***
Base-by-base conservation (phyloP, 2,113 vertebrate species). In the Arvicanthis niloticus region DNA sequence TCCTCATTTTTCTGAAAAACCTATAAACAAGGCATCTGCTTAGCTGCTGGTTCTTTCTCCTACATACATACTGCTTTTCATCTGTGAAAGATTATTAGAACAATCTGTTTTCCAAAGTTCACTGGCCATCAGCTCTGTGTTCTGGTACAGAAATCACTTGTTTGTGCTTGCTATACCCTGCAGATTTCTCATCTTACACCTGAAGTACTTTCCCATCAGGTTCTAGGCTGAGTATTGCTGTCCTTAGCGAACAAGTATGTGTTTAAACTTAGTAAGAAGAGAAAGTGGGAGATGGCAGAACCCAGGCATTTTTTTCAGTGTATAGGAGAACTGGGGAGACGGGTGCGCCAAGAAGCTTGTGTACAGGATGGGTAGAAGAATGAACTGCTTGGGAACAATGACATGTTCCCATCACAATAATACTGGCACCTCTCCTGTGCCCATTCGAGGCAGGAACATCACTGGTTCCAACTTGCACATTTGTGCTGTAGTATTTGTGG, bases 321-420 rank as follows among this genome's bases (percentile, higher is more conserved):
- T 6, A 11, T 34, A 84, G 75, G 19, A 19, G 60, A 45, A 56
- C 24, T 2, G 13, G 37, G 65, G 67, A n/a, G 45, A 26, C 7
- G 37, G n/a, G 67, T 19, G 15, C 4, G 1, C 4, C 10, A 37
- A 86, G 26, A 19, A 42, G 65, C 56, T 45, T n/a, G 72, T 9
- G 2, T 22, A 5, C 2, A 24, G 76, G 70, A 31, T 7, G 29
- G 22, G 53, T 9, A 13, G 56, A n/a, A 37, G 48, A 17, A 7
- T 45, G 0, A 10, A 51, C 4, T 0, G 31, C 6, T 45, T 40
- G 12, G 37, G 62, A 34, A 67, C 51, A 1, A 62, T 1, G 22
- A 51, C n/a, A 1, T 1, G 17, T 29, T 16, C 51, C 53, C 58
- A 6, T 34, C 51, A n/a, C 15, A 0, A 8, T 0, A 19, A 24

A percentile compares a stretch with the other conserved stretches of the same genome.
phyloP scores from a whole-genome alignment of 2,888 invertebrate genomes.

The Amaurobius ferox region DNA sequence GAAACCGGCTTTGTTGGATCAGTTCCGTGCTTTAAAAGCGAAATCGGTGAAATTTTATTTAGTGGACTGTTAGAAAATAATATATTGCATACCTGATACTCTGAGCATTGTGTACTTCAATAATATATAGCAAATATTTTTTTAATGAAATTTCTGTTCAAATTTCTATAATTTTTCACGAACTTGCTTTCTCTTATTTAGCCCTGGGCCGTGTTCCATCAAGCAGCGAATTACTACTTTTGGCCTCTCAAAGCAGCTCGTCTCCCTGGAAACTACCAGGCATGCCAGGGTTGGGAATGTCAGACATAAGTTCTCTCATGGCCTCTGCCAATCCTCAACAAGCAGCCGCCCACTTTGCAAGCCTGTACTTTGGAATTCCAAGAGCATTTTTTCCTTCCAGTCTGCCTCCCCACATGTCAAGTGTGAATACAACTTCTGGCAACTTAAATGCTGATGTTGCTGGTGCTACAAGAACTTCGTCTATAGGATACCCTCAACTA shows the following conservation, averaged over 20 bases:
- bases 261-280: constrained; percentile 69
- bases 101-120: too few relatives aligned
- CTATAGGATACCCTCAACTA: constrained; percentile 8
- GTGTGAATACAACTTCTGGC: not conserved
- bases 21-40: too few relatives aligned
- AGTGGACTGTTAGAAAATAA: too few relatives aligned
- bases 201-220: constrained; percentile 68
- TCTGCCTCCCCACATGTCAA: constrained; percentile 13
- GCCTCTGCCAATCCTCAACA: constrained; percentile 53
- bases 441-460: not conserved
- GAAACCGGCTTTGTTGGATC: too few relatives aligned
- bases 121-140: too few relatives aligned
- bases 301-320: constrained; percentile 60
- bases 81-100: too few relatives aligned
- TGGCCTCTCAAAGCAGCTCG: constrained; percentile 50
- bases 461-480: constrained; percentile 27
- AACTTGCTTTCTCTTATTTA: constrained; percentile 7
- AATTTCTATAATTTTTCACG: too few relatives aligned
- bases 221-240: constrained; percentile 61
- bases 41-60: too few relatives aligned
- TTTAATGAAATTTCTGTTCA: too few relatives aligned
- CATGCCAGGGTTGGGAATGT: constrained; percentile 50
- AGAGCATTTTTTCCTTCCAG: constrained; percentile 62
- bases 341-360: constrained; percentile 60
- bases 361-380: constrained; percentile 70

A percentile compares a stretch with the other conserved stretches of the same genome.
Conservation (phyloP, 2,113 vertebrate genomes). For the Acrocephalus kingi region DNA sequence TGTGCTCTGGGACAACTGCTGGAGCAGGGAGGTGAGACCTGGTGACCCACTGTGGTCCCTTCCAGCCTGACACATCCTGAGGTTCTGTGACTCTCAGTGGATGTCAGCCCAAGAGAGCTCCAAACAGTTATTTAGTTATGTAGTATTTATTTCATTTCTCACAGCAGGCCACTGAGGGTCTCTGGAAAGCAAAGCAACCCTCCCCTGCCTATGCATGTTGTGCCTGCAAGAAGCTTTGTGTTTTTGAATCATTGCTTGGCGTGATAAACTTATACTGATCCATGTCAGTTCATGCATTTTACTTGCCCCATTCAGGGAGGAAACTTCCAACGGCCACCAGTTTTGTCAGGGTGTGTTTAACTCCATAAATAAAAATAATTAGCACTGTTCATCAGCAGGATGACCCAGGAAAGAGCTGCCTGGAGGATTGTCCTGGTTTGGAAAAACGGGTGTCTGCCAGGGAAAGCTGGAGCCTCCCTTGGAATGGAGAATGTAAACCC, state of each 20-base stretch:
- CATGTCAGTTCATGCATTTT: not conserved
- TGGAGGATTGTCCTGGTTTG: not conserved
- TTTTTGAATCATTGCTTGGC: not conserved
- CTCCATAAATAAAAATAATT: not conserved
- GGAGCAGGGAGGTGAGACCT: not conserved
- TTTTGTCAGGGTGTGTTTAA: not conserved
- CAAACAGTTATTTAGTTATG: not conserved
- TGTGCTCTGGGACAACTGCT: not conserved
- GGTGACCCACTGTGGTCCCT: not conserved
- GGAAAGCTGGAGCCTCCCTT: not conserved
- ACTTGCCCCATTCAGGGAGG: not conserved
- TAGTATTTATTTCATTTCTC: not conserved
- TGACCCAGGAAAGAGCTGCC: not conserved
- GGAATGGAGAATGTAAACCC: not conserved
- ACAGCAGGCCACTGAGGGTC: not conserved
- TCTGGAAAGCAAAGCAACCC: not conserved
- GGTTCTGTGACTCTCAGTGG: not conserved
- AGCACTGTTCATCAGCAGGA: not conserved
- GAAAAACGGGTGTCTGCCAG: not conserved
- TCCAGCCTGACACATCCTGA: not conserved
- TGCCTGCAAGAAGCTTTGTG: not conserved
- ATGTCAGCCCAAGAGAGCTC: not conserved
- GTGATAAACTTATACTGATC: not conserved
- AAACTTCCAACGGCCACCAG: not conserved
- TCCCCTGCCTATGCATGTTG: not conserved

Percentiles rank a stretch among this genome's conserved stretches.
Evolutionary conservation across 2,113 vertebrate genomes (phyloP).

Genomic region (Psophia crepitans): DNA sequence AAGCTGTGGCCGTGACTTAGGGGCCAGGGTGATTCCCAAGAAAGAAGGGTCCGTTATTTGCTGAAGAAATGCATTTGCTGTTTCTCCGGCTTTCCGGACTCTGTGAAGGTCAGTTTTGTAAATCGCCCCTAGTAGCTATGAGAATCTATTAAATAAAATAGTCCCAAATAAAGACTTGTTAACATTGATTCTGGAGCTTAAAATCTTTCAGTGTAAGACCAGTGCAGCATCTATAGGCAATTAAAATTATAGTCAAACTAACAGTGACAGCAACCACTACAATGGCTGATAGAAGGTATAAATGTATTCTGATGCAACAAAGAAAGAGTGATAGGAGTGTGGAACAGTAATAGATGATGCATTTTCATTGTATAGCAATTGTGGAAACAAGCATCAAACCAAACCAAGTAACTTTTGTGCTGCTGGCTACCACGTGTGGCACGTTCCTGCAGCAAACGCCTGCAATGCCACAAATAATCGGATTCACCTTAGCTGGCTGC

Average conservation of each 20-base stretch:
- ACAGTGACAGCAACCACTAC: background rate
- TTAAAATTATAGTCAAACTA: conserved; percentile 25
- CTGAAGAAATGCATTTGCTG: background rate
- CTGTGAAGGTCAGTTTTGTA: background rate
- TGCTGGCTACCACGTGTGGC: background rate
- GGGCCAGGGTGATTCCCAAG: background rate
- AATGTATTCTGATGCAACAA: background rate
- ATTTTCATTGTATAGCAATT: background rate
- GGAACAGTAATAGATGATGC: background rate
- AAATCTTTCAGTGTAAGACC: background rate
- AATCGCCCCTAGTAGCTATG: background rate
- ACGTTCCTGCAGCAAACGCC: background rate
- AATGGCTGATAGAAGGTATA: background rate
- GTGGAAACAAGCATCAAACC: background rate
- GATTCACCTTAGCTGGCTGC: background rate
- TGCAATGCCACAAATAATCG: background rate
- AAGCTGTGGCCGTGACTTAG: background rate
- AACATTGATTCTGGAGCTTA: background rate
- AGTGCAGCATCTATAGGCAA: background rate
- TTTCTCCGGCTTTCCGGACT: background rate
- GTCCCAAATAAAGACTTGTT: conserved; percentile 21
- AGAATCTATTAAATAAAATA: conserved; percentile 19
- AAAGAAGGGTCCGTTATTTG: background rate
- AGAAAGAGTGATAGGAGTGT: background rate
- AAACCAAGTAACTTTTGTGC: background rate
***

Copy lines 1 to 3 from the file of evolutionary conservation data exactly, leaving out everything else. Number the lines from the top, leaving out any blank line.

Base-by-base conservation (phyloP, 2,113 vertebrate species). In the Arvicanthis niloticus region DNA sequence TCCTCATTTTTCTGAAAAACCTATAAACAAGGCATCTGCTTAGCTGCTGGTTCTTTCTCCTACATACATACTGCTTTTCATCTGTGAAAGATTATTAGAACAATCTGTTTTCCAAAGTTCACTGGCCATCAGCTCTGTGTTCTGGTACAGAAATCACTTGTTTGTGCTTGCTATACCCTGCAGATTTCTCATCTTACACCTGAAGTACTTTCCCATCAGGTTCTAGGCTGAGTATTGCTGTCCTTAGCGAACAAGTATGTGTTTAAACTTAGTAAGAAGAGAAAGTGGGAGATGGCAGAACCCAGGCATTTTTTTCAGTGTATAGGAGAACTGGGGAGACGGGTGCGCCAAGAAGCTTGTGTACAGGATGGGTAGAAGAATGAACTGCTTGGGAACAATGACATGTTCCCATCACAATAATACTGGCACCTCTCCTGTGCCCATTCGAGGCAGGAACATCACTGGTTCCAACTTGCACATTTGTGCTGTAGTATTTGTGG, bases 321-420 rank as follows among this genome's bases (percentile, higher is more conserved):
- T 6, A 11, T 34, A 84, G 75, G 19, A 19, G 60, A 45, A 56
- C 24, T 2, G 13, G 37, G 65, G 67, A n/a, G 45, A 26, C 7